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How a former Flipkart director founded his robo-advisory firm

L to R: Amar Choudhary founded FinAskUs in July 2016 along with Manish Hemrajani, Mohit Singh and Rashmi Mittal

L to R: Amar Choudhary founded FinAskUs in July 2016 along with Manish Hemrajani, Mohit Singh and Rashmi Mittal

Amar Choudhary’s decision to establish FinAskUs Technologies Pvt Ltd, an automated investment service focused on mutual funds for B2C mass customers, was based on his prior professional experience.

As part of his stint at the Boston Consulting Group between 2005 and 2012, Amar Choudhary worked intensively in the mutual fund sector. The consultant, who later became senior director retail at Flipkart, was quick to realize that the low ticket sized segment, comprising of individuals making investments worth less than Rs 5 lakhs annually, presented an untapped opportunity for a personal finance advisory and transactions platform.

Banks and financial institutions in India typically cater well to investment tickets above Rs 10 lakh as they can generate significant revenues, reasons Choudhary. This leaves aside a huge percentage of investors in the range of Rs 2-5 lakhs without quality advice or at best, at the discretion of individual advisers.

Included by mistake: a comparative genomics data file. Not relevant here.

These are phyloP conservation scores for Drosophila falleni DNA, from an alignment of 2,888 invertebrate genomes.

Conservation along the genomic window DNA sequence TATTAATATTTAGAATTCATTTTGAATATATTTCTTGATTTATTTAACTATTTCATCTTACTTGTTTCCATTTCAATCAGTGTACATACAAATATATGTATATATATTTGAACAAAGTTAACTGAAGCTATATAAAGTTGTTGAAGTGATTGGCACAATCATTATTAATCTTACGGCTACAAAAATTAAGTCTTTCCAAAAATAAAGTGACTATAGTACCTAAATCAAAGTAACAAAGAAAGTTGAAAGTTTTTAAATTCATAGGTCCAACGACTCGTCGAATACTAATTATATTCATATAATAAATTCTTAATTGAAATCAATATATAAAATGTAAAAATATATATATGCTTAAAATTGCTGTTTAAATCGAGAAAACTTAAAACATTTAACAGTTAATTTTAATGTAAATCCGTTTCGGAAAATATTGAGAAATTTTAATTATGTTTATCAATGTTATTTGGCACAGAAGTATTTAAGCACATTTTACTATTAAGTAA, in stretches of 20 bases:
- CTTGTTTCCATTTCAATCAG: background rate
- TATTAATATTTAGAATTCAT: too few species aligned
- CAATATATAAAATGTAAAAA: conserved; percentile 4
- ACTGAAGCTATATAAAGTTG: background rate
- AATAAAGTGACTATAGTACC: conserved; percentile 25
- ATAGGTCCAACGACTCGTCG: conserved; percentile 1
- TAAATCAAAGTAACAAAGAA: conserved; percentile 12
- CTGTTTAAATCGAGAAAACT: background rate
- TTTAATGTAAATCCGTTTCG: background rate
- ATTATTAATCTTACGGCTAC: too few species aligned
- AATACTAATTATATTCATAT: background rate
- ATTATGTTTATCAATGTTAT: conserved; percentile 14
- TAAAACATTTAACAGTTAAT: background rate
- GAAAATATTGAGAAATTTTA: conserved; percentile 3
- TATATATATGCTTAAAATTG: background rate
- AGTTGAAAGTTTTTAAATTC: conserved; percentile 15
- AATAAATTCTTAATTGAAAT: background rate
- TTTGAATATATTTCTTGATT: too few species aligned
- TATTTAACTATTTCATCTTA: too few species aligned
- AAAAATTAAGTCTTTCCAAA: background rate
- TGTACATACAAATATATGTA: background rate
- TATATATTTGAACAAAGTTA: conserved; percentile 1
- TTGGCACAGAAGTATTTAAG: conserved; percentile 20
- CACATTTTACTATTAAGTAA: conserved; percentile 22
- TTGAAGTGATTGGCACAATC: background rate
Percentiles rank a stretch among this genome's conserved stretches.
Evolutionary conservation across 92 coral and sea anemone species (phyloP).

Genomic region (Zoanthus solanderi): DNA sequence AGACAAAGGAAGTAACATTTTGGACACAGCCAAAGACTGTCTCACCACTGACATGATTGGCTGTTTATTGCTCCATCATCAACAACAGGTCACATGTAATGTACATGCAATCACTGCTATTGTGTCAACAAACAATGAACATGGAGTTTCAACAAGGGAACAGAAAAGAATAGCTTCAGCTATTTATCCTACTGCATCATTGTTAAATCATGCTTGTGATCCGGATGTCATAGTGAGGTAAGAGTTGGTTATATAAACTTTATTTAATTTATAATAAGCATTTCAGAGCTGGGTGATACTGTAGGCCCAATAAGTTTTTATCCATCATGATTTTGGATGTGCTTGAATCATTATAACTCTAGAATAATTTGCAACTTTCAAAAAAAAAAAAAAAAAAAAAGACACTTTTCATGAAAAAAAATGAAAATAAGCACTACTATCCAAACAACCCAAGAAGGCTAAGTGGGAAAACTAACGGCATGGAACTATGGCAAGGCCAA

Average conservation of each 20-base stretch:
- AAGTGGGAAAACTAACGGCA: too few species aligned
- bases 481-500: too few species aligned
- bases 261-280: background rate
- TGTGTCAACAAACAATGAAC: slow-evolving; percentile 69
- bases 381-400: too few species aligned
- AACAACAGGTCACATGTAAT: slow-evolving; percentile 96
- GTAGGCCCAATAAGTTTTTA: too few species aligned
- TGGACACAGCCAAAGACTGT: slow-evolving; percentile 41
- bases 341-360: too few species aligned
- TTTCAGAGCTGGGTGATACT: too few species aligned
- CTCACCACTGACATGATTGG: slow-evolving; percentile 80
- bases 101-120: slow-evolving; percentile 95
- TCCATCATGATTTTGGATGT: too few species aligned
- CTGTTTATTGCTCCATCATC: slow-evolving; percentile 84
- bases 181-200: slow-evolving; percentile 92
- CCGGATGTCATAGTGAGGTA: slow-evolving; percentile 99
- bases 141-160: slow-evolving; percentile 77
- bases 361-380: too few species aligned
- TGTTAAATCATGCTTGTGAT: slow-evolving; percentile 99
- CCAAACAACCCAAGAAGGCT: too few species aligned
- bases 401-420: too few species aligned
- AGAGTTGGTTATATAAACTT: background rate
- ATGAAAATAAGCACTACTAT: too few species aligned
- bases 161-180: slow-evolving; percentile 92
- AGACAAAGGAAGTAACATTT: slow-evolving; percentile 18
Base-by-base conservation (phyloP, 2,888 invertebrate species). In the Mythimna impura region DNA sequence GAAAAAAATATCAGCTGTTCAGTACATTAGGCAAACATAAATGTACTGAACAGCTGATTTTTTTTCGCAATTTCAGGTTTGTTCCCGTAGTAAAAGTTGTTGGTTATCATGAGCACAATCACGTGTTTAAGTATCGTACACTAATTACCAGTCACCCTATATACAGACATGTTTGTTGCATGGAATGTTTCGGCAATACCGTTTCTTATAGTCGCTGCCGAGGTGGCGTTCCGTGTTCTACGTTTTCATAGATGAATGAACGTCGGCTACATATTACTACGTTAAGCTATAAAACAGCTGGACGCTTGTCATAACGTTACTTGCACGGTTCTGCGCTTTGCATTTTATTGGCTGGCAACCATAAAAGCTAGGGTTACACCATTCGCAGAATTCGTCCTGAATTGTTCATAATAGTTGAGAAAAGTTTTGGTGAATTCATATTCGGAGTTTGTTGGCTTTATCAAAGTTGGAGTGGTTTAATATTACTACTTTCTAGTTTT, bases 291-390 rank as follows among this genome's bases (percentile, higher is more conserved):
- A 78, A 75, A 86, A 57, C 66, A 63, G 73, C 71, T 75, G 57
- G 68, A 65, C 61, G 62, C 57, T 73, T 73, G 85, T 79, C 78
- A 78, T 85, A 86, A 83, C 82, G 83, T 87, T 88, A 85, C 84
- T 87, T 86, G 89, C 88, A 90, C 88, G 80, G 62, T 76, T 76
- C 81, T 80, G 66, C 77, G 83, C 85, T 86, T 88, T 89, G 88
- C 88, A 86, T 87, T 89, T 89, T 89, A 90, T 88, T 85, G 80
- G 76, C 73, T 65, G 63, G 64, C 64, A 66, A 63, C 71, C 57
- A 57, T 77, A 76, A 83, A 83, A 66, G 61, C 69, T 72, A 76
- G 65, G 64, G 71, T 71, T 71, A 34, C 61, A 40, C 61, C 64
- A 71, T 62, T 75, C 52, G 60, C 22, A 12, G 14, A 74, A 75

“It is served mostly by local advisors who often have poor understanding of the science of investing, and/or provide conflicted advice trying to peddle products where they get fat margins. Now, technology offers an opportunity to change that,” he said.

Launched in July 2016, FinAskUs was co-founded by Choudhary, along with Manish Hemrajani, Mohit Singh and Rashmi Mittal, with an initial investment of Rs 1.3 crore from friends and family.

“Manish is the finance mastermind in the group. I am the consumer internet guy, Rashmi is the tech head and Mohit is the operations and business development head,” Choudhary said.

Through FinAskUs, Choudhary wanted to solve two problems: First that of democratizing quality advisory to a low and mid ticket-sized consumer. The second addressing the problem of regulation and paperwork that prevents consumers from investing. Furthermore, keeping up to date on the performance of a particular mutual fund is difficult to do through a broker. Choudhary feels that a completely technology-integrated platform will solve this hurdle.

The way FinAskUs platform works is that a user’s details of income, age, risk profile and other KYC-related data points are put in the system, and suggestions are then provided as to which mutual fund he/she can invest in.

FinAskUs conducts its own research on the currently available mutual funds and selects the top 10 in terms of portfolio and past returns in equity, debt and tax savings instruments, which it then recommends to its users.

Available on the Google Play Store, it already has 3,000 installs, “Of those 500 have complete user registration and around 100 users have invested through the platform,” said Choudhary. The firm’s customers are largely male in the 25-45 age group and while 50-60% of the user base is from the top 10 cities, the firm has seen considerable interest from people in Tier 3 and Tier 4 towns.